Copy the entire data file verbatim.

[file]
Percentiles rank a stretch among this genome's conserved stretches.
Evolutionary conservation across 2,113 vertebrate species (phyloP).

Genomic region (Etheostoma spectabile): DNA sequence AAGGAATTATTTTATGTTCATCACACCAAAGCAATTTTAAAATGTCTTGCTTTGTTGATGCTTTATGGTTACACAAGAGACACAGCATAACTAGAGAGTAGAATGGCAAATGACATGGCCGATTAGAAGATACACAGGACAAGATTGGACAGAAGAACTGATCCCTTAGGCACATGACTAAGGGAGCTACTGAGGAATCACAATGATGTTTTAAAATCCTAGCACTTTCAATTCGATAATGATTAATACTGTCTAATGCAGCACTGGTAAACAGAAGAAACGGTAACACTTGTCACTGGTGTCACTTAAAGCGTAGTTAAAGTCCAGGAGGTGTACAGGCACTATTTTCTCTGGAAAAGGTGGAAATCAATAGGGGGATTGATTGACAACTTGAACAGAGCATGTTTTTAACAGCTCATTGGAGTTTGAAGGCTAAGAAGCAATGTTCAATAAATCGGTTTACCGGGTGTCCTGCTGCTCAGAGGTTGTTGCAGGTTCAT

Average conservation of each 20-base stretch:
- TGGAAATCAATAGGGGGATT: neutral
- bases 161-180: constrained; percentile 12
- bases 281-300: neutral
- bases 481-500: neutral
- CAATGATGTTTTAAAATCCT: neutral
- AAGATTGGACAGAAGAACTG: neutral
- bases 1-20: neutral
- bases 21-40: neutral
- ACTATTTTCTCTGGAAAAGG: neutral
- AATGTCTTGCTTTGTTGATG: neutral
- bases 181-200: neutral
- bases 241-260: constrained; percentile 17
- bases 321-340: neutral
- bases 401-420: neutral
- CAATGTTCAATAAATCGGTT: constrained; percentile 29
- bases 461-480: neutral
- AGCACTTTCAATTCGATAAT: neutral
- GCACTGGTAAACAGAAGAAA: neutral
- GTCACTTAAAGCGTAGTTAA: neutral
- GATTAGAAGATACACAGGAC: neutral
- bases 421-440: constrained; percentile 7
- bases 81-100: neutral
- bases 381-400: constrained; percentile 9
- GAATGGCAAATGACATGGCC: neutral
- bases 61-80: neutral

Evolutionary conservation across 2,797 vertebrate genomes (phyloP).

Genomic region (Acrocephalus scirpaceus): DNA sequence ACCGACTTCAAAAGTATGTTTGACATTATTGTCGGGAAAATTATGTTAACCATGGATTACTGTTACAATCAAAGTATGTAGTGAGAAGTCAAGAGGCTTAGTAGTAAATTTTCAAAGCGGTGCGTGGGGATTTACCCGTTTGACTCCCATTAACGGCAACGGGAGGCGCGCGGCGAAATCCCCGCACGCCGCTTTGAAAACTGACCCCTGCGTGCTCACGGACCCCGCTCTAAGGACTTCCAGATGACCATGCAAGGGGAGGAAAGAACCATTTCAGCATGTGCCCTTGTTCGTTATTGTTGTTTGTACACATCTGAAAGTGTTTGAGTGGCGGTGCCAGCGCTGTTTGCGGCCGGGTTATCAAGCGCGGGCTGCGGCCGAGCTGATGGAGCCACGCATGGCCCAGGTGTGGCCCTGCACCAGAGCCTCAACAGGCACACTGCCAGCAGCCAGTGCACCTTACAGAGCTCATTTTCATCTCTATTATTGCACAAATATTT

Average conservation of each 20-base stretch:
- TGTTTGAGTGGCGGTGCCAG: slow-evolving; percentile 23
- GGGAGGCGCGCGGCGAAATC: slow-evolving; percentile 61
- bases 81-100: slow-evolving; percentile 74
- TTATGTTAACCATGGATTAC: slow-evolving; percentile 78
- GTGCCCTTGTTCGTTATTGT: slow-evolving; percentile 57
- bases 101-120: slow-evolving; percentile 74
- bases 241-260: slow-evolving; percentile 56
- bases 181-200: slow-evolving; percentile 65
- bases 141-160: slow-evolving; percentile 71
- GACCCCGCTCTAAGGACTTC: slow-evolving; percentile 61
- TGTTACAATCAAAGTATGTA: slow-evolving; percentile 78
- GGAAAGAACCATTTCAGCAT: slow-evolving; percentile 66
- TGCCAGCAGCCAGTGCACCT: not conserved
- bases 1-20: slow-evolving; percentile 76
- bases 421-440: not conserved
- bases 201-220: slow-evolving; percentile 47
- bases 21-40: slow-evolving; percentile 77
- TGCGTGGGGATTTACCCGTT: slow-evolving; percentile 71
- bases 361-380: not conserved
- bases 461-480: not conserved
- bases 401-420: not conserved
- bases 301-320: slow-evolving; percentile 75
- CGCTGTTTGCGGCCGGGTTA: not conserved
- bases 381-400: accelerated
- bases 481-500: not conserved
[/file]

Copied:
Percentiles rank a stretch among this genome's conserved stretches.
Evolutionary conservation across 2,113 vertebrate species (phyloP).

Genomic region (Etheostoma spectabile): DNA sequence AAGGAATTATTTTATGTTCATCACACCAAAGCAATTTTAAAATGTCTTGCTTTGTTGATGCTTTATGGTTACACAAGAGACACAGCATAACTAGAGAGTAGAATGGCAAATGACATGGCCGATTAGAAGATACACAGGACAAGATTGGACAGAAGAACTGATCCCTTAGGCACATGACTAAGGGAGCTACTGAGGAATCACAATGATGTTTTAAAATCCTAGCACTTTCAATTCGATAATGATTAATACTGTCTAATGCAGCACTGGTAAACAGAAGAAACGGTAACACTTGTCACTGGTGTCACTTAAAGCGTAGTTAAAGTCCAGGAGGTGTACAGGCACTATTTTCTCTGGAAAAGGTGGAAATCAATAGGGGGATTGATTGACAACTTGAACAGAGCATGTTTTTAACAGCTCATTGGAGTTTGAAGGCTAAGAAGCAATGTTCAATAAATCGGTTTACCGGGTGTCCTGCTGCTCAGAGGTTGTTGCAGGTTCAT

Average conservation of each 20-base stretch:
- TGGAAATCAATAGGGGGATT: neutral
- bases 161-180: constrained; percentile 12
- bases 281-300: neutral
- bases 481-500: neutral
- CAATGATGTTTTAAAATCCT: neutral
- AAGATTGGACAGAAGAACTG: neutral
- bases 1-20: neutral
- bases 21-40: neutral
- ACTATTTTCTCTGGAAAAGG: neutral
- AATGTCTTGCTTTGTTGATG: neutral
- bases 181-200: neutral
- bases 241-260: constrained; percentile 17
- bases 321-340: neutral
- bases 401-420: neutral
- CAATGTTCAATAAATCGGTT: constrained; percentile 29
- bases 461-480: neutral
- AGCACTTTCAATTCGATAAT: neutral
- GCACTGGTAAACAGAAGAAA: neutral
- GTCACTTAAAGCGTAGTTAA: neutral
- GATTAGAAGATACACAGGAC: neutral
- bases 421-440: constrained; percentile 7
- bases 81-100: neutral
- bases 381-400: constrained; percentile 9
- GAATGGCAAATGACATGGCC: neutral
- bases 61-80: neutral

Evolutionary conservation across 2,797 vertebrate genomes (phyloP).

Genomic region (Acrocephalus scirpaceus): DNA sequence ACCGACTTCAAAAGTATGTTTGACATTATTGTCGGGAAAATTATGTTAACCATGGATTACTGTTACAATCAAAGTATGTAGTGAGAAGTCAAGAGGCTTAGTAGTAAATTTTCAAAGCGGTGCGTGGGGATTTACCCGTTTGACTCCCATTAACGGCAACGGGAGGCGCGCGGCGAAATCCCCGCACGCCGCTTTGAAAACTGACCCCTGCGTGCTCACGGACCCCGCTCTAAGGACTTCCAGATGACCATGCAAGGGGAGGAAAGAACCATTTCAGCATGTGCCCTTGTTCGTTATTGTTGTTTGTACACATCTGAAAGTGTTTGAGTGGCGGTGCCAGCGCTGTTTGCGGCCGGGTTATCAAGCGCGGGCTGCGGCCGAGCTGATGGAGCCACGCATGGCCCAGGTGTGGCCCTGCACCAGAGCCTCAACAGGCACACTGCCAGCAGCCAGTGCACCTTACAGAGCTCATTTTCATCTCTATTATTGCACAAATATTT

Average conservation of each 20-base stretch:
- TGTTTGAGTGGCGGTGCCAG: slow-evolving; percentile 23
- GGGAGGCGCGCGGCGAAATC: slow-evolving; percentile 61
- bases 81-100: slow-evolving; percentile 74
- TTATGTTAACCATGGATTAC: slow-evolving; percentile 78
- GTGCCCTTGTTCGTTATTGT: slow-evolving; percentile 57
- bases 101-120: slow-evolving; percentile 74
- bases 241-260: slow-evolving; percentile 56
- bases 181-200: slow-evolving; percentile 65
- bases 141-160: slow-evolving; percentile 71
- GACCCCGCTCTAAGGACTTC: slow-evolving; percentile 61
- TGTTACAATCAAAGTATGTA: slow-evolving; percentile 78
- GGAAAGAACCATTTCAGCAT: slow-evolving; percentile 66
- TGCCAGCAGCCAGTGCACCT: not conserved
- bases 1-20: slow-evolving; percentile 76
- bases 421-440: not conserved
- bases 201-220: slow-evolving; percentile 47
- bases 21-40: slow-evolving; percentile 77
- TGCGTGGGGATTTACCCGTT: slow-evolving; percentile 71
- bases 361-380: not conserved
- bases 461-480: not conserved
- bases 401-420: not conserved
- bases 301-320: slow-evolving; percentile 75
- CGCTGTTTGCGGCCGGGTTA: not conserved
- bases 381-400: accelerated
- bases 481-500: not conserved